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Team building _norms_108

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Team building _norms_108

  1. 1. Team-Building HRT 383
  2. 2. Thanks to: Ken Blanchard, Patricia Zigarmi, & Drea Zigarmi, authors of Leadership and the One Minute Manager Ken Blanchard, Donald Carew, and Eunice Parisi-Carew, authors of The One Minute Manager Builds High Performing Teams R. B. Lacoursiere, author of The Life Cycle of Groups: Group Developmental Stage Theory
  3. 3. Thanks to: Stephen P. Robbins, author of Organizational Behavior: Concepts, Controversies, and Applications Tools for Teams: Building Effective Teams in the Workplace, edited by Craig Swenson Robert H. Woods and Judy Z. King, authors of Quality Leadership and Management in the Hospitality Industry Gary Yukl, author of Leadership in Organizations
  4. 4. Individual Development Competence  Knowledge  Skill Commitment  Confidence  Motivation
  5. 5. Individual Development Stages D4 D3 D2 D1 High Commitment Competence Low From "Leadership and The One Minute Manager"
  6. 6. Coaching Choices Directive Behavior “Autocratic” Supportive Behavior “Democratic”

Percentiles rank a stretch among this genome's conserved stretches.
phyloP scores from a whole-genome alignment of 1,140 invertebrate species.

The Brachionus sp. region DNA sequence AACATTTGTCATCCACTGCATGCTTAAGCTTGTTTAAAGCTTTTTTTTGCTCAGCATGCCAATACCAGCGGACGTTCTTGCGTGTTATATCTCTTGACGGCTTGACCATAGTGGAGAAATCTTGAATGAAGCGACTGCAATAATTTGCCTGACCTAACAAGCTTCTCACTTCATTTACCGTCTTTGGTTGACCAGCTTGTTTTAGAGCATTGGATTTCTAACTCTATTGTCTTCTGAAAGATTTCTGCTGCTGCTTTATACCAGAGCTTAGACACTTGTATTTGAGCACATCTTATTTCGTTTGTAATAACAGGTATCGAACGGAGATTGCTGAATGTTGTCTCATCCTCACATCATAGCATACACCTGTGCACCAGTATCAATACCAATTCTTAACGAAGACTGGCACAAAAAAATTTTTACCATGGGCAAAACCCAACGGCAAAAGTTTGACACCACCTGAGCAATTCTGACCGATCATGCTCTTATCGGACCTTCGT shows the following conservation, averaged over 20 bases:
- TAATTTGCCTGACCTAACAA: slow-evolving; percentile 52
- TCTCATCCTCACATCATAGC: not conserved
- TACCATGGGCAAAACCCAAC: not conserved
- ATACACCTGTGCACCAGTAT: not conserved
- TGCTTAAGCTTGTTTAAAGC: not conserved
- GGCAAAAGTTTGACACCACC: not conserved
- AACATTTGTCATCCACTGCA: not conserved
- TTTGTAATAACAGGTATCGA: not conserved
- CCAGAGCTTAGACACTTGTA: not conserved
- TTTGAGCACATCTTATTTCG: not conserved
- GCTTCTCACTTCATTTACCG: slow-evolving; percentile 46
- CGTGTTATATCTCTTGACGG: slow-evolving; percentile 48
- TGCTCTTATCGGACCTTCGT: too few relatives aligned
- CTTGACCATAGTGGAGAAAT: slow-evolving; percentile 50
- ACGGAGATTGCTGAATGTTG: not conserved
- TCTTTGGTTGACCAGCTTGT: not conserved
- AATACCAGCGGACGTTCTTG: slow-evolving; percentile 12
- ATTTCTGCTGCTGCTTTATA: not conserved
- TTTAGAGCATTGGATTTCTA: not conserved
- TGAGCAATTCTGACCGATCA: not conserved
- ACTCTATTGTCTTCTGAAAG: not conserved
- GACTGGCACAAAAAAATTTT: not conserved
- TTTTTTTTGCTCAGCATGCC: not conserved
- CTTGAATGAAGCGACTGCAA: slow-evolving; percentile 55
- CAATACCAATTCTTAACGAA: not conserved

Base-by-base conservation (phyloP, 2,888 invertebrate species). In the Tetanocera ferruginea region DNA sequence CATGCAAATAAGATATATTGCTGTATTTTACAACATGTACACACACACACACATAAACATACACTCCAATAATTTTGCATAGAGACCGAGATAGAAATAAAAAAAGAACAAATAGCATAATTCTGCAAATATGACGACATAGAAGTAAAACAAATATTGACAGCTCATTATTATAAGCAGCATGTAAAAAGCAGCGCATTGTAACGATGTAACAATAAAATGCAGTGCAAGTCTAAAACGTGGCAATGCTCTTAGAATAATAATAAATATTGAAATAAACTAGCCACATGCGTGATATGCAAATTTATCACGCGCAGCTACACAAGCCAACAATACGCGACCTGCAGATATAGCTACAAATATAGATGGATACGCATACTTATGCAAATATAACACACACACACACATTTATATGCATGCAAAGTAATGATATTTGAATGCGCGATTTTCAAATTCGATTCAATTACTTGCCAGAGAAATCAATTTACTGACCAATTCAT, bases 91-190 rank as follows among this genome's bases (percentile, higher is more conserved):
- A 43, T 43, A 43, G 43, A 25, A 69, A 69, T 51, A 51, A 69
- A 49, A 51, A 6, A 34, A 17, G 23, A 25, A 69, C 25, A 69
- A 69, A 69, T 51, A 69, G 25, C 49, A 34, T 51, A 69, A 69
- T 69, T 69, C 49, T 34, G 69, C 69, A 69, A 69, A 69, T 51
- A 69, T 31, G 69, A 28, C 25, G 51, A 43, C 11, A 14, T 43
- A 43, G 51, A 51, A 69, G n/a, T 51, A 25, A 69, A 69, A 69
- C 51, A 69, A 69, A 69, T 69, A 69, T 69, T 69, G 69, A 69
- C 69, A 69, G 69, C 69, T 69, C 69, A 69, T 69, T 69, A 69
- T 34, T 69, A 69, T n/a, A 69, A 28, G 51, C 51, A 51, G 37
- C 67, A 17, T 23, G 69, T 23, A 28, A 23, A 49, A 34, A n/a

7. 7. Coaching Stages Directing Structure, organize, teach & supervise Coaching Direct and support Supporting Praise, listen & facilitate Delegating Turn over responsibility for decision-making
  8. 8. Situational Leadership II The Four Leadership Styles (High) S3 S2  Supporting Coaching Supportive Behavior S4 S1 Delegating Directing  (Low)  Directive Behavior  (High) High Moderate Low D4 D3 D2 D1 Developed Developing Development Level of Followers From "Leadership and The One Minute Manager"
  9. 9. Group Development Orientation  Called “Forming” in Robbin’s model  Uncertainty about purpose, structure & leadership  Members are “testing the waters” Dissatisfaction  Called “Storming” in Robbin’s model  Characterized by intragroup conflict  Members accept the existence of the team, but individuals resist the constraints on their individual style
  10. 10. Group Development Resolution  Called “Norming” in Robbin’s model  Characterized by cohesiveness, identity, structure, and a set of expectations  Members develop closer relationships Productivity  Called “Performing” in Robbin’s model  Structure of the team is fully functioning  Members’ energy has moved from getting to know phases to getting the work done
  11. 11. Group Development Robbin’s model includes a final phase called “Adjourning” This would be characterized by a temporary committee completing a task or achieving results based upon a goal Your team may go through these five stages twice…
  12. 12. Group Developmental Stages GDS4 GDS3 GDS2 GDS1 Production Resolution Dissatisfaction Orientation High Morale (Commitment) Productivity (Competence) Low From "One Minute Manager Builds High Performing Teams" Adapted from "The Life Cycle of Groups: Group Development Stage Theory"